That story earned 247 views because it targeted KU’s niche of involved student leaders. But it wasn’t a well-told narrative or the most important news that day. @KansanNews followers not already in its niche didn’t click.
Targeting a niche can’t replace quality writing on vital developments.
Good journalism can succeed without a niche.
I did a weight loss surgery feature story. I got details like what his McDonald’s drive-through order was and what his brother said to make him realize he was killing himself slowly. It starts like this:
An alarm went off at McCollum Residence Hall one night last winter. Someone was sneaking in a back door.
Brandon Johannes, a desk assistant, bolted up from the security table. He took off running, but he stumbled and fell on the carpet, skinning his elbow.
He was thrilled.
“It was my first physically-related injury from being able to get up and move,” Johannes said.
This story was human. It was vulnerable.
But it wasn’t especially relevant to Kansan readers. Morbid obesity is far from common on KU’s fit, basketball-focused campus. My editor trusted me to make readers care about a topic they weren’t personally invested in.
It got 1,496 unique views online. I got an email thanking me for changing opinions on food addiction and if morbidly obese people should be treated like people.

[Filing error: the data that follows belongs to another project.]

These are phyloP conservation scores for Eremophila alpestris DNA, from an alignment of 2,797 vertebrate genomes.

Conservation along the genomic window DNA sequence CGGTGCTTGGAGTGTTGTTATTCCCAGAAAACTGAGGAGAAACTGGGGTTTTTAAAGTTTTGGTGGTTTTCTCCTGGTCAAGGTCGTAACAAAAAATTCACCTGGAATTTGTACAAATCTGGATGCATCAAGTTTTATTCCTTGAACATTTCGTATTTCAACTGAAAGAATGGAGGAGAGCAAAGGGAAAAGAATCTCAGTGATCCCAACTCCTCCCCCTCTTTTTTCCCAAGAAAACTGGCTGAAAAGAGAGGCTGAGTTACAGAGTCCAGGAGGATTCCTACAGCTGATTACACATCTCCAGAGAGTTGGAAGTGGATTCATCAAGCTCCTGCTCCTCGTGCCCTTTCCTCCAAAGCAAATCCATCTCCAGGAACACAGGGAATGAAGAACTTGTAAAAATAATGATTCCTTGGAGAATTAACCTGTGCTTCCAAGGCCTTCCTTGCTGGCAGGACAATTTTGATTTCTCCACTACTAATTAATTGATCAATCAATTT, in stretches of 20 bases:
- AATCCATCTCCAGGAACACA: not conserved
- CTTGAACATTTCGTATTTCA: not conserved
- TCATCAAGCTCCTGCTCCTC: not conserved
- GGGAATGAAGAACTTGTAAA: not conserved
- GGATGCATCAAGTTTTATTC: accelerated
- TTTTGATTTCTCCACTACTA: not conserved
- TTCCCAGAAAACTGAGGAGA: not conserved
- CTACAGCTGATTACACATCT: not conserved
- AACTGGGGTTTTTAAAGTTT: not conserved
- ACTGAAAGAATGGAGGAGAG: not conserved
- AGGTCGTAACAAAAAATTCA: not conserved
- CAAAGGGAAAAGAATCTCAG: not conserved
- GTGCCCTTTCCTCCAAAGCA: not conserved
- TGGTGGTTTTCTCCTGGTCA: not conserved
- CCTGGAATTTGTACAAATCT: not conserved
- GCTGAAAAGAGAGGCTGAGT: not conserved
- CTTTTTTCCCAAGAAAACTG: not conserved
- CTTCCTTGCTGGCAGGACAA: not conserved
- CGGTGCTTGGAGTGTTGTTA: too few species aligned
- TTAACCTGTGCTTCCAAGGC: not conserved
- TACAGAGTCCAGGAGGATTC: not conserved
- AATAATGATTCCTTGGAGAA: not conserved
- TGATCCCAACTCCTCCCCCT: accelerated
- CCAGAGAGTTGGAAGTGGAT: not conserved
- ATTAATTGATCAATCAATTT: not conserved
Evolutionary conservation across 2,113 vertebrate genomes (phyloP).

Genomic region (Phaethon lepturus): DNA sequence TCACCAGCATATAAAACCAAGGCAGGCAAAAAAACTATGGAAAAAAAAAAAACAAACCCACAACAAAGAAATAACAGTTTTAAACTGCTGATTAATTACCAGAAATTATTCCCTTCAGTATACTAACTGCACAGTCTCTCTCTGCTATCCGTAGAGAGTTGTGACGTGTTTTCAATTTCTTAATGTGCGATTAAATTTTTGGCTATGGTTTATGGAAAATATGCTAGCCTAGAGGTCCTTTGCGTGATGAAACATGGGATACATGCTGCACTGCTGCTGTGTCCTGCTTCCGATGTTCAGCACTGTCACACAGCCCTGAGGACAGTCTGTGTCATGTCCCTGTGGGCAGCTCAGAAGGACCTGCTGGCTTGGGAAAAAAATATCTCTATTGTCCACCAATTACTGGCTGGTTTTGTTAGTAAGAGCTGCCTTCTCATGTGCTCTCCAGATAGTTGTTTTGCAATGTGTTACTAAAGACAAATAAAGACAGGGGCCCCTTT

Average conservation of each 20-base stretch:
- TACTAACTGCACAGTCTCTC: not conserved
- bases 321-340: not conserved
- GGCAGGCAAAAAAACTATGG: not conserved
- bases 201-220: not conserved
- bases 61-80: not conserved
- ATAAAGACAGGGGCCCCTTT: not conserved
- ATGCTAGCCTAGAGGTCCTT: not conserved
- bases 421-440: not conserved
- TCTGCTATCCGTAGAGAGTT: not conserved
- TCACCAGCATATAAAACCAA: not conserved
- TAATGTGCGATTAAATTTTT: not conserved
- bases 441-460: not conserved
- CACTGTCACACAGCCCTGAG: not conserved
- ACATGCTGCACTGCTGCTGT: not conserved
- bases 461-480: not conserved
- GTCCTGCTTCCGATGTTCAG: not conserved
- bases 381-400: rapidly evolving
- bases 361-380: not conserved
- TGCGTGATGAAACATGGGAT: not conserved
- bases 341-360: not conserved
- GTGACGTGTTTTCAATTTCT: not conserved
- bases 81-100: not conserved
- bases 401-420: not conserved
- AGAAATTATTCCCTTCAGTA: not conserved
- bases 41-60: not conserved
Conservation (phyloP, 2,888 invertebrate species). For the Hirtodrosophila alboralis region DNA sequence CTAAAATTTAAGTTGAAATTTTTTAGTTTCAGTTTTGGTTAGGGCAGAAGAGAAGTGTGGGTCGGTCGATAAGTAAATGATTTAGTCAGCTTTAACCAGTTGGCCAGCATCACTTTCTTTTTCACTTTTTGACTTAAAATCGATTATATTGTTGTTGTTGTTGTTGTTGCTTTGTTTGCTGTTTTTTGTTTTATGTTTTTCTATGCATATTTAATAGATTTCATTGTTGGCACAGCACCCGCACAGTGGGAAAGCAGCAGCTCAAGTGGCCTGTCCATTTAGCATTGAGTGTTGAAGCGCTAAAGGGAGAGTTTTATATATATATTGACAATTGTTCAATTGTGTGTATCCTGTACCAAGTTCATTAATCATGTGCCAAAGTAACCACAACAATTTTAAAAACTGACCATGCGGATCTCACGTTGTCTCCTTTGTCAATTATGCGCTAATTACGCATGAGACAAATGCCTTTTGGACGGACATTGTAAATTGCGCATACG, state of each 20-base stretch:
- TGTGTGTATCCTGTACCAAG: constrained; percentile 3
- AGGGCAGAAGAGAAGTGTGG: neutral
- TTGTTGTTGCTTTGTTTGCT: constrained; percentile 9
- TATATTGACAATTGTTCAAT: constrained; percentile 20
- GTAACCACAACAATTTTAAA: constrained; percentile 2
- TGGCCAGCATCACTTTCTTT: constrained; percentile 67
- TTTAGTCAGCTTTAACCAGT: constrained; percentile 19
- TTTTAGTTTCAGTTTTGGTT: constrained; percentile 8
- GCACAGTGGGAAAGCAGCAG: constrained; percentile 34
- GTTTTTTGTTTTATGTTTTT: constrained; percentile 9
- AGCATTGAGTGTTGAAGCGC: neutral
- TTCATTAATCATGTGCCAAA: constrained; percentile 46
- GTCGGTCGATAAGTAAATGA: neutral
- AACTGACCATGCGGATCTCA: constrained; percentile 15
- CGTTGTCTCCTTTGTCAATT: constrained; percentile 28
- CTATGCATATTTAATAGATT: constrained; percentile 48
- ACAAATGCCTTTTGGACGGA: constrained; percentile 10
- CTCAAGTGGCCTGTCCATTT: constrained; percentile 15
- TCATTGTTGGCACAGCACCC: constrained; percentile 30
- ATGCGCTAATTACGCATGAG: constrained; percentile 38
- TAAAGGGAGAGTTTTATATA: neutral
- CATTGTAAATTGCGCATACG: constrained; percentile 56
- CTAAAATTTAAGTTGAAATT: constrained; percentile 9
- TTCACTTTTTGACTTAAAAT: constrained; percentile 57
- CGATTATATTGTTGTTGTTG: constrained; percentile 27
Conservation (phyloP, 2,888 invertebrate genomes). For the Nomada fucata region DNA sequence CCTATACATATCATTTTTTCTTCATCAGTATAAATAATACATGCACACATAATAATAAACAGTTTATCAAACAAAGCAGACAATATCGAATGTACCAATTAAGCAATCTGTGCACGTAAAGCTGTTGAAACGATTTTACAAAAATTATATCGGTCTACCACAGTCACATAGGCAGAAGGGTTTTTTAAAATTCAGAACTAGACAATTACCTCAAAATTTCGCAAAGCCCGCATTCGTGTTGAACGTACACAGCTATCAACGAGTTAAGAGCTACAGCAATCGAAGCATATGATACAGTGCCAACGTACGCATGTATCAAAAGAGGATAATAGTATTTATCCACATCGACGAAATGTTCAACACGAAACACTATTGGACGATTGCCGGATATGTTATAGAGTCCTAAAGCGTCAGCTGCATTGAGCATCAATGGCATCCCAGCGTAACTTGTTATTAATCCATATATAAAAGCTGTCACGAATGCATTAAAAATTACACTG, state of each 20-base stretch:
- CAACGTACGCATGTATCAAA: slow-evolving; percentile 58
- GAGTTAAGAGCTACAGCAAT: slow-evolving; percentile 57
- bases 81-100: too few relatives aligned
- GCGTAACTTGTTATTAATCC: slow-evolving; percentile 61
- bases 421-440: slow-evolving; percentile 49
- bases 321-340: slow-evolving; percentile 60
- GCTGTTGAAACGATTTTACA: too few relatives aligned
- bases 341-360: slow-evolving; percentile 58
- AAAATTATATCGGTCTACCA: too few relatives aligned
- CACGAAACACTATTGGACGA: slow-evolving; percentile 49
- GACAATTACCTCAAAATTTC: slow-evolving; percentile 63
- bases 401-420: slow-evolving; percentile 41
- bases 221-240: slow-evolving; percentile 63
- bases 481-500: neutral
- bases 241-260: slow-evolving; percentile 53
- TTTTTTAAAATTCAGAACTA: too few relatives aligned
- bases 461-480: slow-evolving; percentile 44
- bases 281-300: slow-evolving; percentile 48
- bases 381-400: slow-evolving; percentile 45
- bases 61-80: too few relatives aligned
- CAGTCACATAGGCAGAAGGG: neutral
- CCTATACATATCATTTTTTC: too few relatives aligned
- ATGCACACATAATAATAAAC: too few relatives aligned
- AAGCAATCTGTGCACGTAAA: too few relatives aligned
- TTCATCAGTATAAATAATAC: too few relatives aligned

Stories that do well on kansan.com are generally either circumstantial big events — a brief about a student found dead, fisheye photo of football fans tearing down the goalpost after a surprise win, a column about a basketball player’s embarrassing sex photo — or inherently good.
We want to read good stories. Good stories that change our perspective. As informed citizens, we have an obligation to be exposed to alternative perspectives.
Sometimes, we have to leave our pre-existing areas of interest to do so. Follow@csgazette for exactly that.
Emily Donovan is an undergraduate student at the University of Kansas from Kansas City, Kan. Follow her on Twitter @emdons.